My bush cravings were getting serious so on Women’s Day, I dragged my reluctant husband to Dinokeng Game Reserve , since it’s the only Big 5 Game Reserve in our province, Gauteng.
We got there at 11:30 am, admittedly not a great time to spot wildlife. Our GPS took us to Ndlovu Gate where the security guard told us that there was a 90-minute wait to get in, as it would take that amount of time for the ticket office to process all the people waiting there.
He advised us to go to Tau Gate, about 3 km away. There was a queue there too, but we decided to wait. We waited for 35 minutes. During this time, a staff member gave us forms to complete and took our temperatures. When we got to the ticket office, our details were captured on the system and our tickets and map issued, which took about 5 minutes. We were charged R80 per person for conservation fees and R250 for a 1-day self-drive permit, a total of R410. The pricing is not clear on their website, nor is it posted at the entrance, and I was surprised when I was charged this amount.
We entered the reserve and, although I wasn’t expecting a mini Kruger National Park, I was surprised to see a main road with a school and a shopping centre inside. We drove around for about 2.5 hours. Some of the roads were very narrow and bumpy and there were many instances where we had to struggle to get past other cars. We gained a few scratches on our car from the thorn bushes too. (Tip - do not go there with a new or low-suspension car).
The map provided is not completely accurate but we managed to find our way. Several roads were marked private and we saw many farm-like houses - some with cattle - and even a cemetery. These factors intruded upon the “being in the wild” experience.
We drove past several dry waterholes then we approached one a dam near the Dula Nokeng picnic site where I saw another strange sight – for a Big 5 game reserve. Boerie rolls were being made and sold from a lapa. Other passengers were alighting from their cars and walking around. I wondered how safe all this was especially since I’ve heard of incidents of lions killing people here.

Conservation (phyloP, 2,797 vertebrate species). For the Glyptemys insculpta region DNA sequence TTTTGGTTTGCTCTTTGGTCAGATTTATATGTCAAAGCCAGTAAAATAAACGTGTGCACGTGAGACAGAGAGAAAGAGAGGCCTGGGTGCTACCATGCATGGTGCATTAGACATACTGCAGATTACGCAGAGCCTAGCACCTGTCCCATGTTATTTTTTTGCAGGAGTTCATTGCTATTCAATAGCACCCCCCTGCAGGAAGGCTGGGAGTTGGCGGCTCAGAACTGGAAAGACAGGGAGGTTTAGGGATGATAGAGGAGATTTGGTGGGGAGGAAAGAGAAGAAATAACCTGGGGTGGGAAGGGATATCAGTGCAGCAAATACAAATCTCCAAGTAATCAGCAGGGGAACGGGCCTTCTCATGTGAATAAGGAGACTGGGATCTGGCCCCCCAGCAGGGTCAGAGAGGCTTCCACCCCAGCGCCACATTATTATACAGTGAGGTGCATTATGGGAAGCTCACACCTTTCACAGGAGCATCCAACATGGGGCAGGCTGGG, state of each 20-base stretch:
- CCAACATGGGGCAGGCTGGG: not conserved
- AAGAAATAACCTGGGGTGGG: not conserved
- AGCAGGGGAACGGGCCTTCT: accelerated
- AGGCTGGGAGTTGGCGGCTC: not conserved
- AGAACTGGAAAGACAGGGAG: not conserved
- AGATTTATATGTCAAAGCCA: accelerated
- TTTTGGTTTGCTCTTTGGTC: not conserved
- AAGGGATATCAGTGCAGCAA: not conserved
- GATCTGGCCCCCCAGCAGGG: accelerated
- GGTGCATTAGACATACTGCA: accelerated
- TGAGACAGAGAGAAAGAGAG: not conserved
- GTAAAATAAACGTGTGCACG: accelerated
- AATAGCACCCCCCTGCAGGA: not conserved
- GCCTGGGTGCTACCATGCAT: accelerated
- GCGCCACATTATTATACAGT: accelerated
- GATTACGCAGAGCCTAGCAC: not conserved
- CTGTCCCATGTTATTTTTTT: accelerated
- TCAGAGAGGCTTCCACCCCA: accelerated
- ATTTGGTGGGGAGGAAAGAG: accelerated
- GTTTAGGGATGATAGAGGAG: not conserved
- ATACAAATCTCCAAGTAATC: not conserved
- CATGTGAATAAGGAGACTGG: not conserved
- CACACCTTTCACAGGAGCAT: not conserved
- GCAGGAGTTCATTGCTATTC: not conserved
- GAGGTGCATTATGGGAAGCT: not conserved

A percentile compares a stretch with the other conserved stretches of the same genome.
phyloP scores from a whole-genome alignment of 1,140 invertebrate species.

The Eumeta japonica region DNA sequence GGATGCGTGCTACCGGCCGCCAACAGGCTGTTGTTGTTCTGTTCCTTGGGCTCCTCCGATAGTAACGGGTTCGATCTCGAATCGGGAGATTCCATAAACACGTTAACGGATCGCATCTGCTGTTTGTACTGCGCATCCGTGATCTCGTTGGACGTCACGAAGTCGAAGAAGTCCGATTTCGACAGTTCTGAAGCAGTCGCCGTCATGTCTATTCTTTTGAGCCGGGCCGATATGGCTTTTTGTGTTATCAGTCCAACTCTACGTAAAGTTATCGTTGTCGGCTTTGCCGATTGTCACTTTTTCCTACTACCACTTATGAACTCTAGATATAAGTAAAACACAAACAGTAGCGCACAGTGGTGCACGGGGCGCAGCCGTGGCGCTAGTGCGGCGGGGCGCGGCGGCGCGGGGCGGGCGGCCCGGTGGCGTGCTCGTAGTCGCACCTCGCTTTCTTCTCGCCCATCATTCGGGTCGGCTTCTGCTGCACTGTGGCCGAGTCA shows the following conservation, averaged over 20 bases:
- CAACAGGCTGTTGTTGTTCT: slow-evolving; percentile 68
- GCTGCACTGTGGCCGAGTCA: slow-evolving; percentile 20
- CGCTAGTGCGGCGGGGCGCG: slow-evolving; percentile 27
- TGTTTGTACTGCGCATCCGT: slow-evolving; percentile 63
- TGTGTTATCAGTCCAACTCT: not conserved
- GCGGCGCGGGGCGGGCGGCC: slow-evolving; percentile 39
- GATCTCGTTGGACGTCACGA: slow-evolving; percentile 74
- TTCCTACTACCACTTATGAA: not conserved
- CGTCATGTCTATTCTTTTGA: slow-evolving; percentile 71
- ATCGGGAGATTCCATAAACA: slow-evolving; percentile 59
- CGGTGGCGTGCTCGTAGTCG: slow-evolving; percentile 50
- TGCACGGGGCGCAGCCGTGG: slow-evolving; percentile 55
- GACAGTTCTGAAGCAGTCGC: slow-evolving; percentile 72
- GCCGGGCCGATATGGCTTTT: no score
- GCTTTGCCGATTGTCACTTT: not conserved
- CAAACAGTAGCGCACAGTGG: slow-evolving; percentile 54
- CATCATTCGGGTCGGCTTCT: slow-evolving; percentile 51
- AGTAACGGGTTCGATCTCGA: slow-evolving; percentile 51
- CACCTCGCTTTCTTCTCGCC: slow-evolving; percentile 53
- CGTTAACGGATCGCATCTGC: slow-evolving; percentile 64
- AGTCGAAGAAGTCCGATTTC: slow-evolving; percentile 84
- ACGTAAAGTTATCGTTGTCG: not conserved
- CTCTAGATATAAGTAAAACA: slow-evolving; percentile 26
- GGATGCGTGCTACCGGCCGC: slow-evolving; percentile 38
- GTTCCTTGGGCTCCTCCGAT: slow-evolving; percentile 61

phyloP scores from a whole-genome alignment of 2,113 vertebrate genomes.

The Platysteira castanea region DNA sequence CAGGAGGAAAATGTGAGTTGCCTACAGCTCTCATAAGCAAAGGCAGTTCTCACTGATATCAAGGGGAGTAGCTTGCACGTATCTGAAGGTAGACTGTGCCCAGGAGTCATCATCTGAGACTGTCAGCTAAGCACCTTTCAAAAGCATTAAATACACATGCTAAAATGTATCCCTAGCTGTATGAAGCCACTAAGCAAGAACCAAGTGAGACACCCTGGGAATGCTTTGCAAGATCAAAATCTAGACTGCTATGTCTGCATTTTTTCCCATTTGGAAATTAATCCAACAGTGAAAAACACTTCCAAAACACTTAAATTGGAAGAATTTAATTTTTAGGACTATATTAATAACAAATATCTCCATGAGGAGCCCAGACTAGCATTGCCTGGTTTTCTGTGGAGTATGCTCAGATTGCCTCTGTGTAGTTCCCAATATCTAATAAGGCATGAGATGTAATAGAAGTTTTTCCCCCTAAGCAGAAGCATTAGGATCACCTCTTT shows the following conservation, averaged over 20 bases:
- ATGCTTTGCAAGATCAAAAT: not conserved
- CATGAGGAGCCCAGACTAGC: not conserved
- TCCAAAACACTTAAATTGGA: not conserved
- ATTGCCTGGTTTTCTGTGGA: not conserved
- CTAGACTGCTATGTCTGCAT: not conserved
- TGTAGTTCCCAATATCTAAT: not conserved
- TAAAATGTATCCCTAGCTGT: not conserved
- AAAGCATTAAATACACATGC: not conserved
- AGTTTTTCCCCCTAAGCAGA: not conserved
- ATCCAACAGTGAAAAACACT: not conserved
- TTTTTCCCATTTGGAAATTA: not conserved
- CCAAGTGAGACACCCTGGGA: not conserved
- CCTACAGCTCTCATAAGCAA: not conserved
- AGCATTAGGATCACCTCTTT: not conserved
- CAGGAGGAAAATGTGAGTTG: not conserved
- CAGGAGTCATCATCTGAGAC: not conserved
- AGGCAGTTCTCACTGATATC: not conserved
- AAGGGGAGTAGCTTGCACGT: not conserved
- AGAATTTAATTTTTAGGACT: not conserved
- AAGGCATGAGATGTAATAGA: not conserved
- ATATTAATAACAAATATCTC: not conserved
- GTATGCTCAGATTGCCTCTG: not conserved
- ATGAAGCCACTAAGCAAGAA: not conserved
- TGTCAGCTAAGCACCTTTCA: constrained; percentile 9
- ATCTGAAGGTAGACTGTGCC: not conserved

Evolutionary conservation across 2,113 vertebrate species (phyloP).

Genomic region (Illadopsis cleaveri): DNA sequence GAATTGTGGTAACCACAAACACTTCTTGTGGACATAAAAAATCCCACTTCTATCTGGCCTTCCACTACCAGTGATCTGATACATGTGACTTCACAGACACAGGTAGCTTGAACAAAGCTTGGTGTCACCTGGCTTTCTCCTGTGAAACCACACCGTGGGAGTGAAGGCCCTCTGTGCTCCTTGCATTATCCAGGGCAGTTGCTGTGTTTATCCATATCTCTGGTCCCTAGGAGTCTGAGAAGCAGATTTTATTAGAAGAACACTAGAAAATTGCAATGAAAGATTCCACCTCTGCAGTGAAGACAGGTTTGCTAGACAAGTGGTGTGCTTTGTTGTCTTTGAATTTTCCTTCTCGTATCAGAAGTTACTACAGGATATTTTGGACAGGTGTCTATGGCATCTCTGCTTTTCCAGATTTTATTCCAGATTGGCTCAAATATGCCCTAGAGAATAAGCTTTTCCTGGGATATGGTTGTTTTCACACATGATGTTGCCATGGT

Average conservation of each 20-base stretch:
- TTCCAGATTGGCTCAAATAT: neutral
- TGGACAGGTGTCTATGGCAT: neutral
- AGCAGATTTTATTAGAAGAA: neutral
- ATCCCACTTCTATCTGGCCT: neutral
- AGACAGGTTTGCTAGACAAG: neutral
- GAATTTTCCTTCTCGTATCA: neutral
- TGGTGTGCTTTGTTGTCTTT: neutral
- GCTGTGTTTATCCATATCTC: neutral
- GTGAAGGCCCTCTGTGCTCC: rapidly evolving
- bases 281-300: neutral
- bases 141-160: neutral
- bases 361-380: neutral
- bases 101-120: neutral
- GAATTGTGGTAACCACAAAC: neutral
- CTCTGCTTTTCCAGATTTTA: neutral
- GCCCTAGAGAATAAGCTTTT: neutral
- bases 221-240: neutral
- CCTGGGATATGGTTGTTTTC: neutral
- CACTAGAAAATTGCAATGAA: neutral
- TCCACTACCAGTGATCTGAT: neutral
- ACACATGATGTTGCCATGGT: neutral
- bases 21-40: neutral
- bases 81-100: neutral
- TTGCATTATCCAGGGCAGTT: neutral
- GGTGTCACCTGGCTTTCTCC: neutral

North of Pretoria, about an hour away from Johannesburg, Dinokeng Game Reserve was opened in 2011. It was established as part of a Gauteng Government project to create a premier tourism destination close to urban Gauteng. Incorporating approximately 281 000 hectares of rural land, the reserve was formed when landowners dismantled fences around their individual properties, which were then combined to allow game to move freely.
Dinokeng is unique in that it is a Big 5 game reserve located within the boundaries of a metro city and half an hour away from the city centre. Meaning “a place of rivers”, it markets itself as the first and only game reserve in Gauteng with free-roaming Big Five - although we didn’t see any of them. Neither did the other people we spoke to - even those that came early. As we passed people on the road during our self-drive, we’d greet them and ask them what they saw. The overall response was “nothing”.
Although we didn’t see “nothing”, we didn’t see any of the Big Five. Even though you never know what to expect on a safari, I thought that I would see at least some of them. We saw zebras, giraffes, wildebeest, impalas, kudu, red hartebeest and monkeys, instead. Most of them were in the bushes at a distance though. At first, I thought that it was just our luck, but judging by the majority of the reserve's Tripadvisor reviews, this is not the case.
So here are the pros and cons of visiting Dinokeng Game Reserve, to help you decide whether it is worth a visit or not.
For more information about the lodges there, visit Dinokeng Game Reserve .
Have you been to Dinokeng Game Reserve ? What was your experience like?
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